I've found in China that the older generation (as a generalisation) are not keen on having their photo taken unless you ask them first. When I ask, I've never been refused, and they like to see the pic on the wee screen afterwards. So they're only semi-candid I suppose.
Some cultures have beleifs that photography can insult or take something away from the soul or dignity.
Michael's POV is mine too, I believe. My camera is there, I take the pictures either because I've been hunting for that shot, waiting for a component to arrive or based on everything I have trained myself to feel is interesting, my camera is reflexly at my eye, I've framed, checked focus and the shot is done before a lot of thinking goes on.
If, on reflection before or after a shot I consider the shot is demeaning to the person and that person is identified, either I won't take the shot, I'll destroy it, keep it for some compositional sake or retake the shot so that it is still truthful, powerful but respectful.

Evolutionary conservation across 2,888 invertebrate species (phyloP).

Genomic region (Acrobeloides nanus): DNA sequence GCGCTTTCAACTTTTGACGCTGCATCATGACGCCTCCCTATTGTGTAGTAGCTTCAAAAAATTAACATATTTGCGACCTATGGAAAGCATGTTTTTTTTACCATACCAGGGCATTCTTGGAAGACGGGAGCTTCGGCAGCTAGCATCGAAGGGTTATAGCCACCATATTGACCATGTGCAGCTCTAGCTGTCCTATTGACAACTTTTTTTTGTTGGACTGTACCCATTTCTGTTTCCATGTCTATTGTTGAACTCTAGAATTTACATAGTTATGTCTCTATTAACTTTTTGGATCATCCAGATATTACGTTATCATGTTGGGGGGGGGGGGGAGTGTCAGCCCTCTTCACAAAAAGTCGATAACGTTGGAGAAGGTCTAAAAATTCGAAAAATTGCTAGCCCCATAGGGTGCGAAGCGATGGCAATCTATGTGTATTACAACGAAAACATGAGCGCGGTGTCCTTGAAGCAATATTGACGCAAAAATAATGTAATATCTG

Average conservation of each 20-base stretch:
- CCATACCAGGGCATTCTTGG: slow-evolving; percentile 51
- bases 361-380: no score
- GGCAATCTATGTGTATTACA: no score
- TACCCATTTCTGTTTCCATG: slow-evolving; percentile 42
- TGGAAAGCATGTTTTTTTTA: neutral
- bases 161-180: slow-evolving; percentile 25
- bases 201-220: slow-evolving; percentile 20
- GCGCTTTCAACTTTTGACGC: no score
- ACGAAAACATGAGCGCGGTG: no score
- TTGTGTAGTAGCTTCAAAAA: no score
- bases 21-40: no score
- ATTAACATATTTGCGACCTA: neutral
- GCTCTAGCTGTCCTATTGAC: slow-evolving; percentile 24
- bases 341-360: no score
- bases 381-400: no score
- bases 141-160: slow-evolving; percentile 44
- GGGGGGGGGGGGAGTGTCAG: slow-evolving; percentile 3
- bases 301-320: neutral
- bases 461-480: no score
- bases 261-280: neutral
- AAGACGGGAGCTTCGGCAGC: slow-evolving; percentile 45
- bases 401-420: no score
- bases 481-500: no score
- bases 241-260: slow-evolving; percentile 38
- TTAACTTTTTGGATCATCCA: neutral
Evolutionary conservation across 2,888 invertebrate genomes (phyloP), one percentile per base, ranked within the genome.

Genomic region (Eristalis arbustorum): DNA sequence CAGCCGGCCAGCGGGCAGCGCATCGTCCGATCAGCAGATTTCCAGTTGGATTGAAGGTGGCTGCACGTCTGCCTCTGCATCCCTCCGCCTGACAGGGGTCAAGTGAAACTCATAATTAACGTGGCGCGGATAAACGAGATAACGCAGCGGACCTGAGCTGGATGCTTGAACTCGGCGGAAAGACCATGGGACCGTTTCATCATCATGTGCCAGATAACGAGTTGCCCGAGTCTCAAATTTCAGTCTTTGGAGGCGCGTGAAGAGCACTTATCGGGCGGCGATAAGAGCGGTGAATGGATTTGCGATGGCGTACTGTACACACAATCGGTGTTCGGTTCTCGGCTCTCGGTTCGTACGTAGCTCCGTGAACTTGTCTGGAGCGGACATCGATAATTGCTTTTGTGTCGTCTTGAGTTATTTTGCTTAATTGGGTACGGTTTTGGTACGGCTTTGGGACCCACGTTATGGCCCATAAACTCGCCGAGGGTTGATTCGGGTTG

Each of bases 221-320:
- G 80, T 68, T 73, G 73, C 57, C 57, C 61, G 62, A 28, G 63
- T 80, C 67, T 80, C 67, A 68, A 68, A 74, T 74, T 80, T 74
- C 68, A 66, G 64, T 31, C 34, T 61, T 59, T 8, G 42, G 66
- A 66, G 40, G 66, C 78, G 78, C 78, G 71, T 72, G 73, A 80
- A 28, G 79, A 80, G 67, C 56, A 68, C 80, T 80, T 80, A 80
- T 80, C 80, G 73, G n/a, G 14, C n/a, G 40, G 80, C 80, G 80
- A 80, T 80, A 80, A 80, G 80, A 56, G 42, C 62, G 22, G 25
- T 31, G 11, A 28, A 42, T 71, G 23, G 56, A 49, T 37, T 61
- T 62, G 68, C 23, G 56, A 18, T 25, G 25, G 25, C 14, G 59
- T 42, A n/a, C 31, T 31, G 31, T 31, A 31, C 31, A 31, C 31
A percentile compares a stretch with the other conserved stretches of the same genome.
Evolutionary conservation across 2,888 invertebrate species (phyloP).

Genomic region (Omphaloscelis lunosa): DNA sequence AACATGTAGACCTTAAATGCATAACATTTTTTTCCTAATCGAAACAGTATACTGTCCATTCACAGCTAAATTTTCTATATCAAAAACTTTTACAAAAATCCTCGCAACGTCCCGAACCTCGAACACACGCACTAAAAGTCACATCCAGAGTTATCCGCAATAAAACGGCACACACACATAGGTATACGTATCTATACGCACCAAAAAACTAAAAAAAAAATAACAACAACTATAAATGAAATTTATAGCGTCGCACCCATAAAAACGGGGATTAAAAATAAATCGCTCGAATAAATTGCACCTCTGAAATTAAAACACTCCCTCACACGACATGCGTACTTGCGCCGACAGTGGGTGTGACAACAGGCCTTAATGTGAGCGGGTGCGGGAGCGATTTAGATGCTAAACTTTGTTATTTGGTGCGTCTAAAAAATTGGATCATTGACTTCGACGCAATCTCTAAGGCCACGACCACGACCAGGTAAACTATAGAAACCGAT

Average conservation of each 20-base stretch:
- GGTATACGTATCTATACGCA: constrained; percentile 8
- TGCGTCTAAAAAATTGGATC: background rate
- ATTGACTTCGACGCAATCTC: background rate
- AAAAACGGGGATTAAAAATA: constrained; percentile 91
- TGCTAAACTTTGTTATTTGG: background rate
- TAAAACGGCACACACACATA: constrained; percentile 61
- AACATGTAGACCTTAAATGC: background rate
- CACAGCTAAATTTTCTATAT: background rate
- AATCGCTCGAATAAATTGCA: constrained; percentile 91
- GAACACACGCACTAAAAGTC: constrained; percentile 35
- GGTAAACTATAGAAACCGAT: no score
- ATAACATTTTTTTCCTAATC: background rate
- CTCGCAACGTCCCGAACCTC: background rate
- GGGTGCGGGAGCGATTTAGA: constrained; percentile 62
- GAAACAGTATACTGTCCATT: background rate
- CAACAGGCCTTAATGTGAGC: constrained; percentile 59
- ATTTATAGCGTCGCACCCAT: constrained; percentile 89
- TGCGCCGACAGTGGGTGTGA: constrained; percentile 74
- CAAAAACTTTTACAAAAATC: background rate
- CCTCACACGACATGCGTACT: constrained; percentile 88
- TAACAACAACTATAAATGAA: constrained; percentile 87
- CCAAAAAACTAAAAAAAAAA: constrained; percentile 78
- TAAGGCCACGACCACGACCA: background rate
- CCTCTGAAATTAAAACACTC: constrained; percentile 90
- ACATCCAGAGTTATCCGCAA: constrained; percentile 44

Photography is one of the few personal intimicies one can perform ffrom a distance and walk on without the other persons knowledge. If however, there is true outrage, damage, shame and hurt, I'd have a conscience problem and have pause before publishing even a great shot.
So with this shoemaker, i'd have said to myself, "That was unfortunate, but no big deal!" and keep walking. If he collapsed, I'd reconsider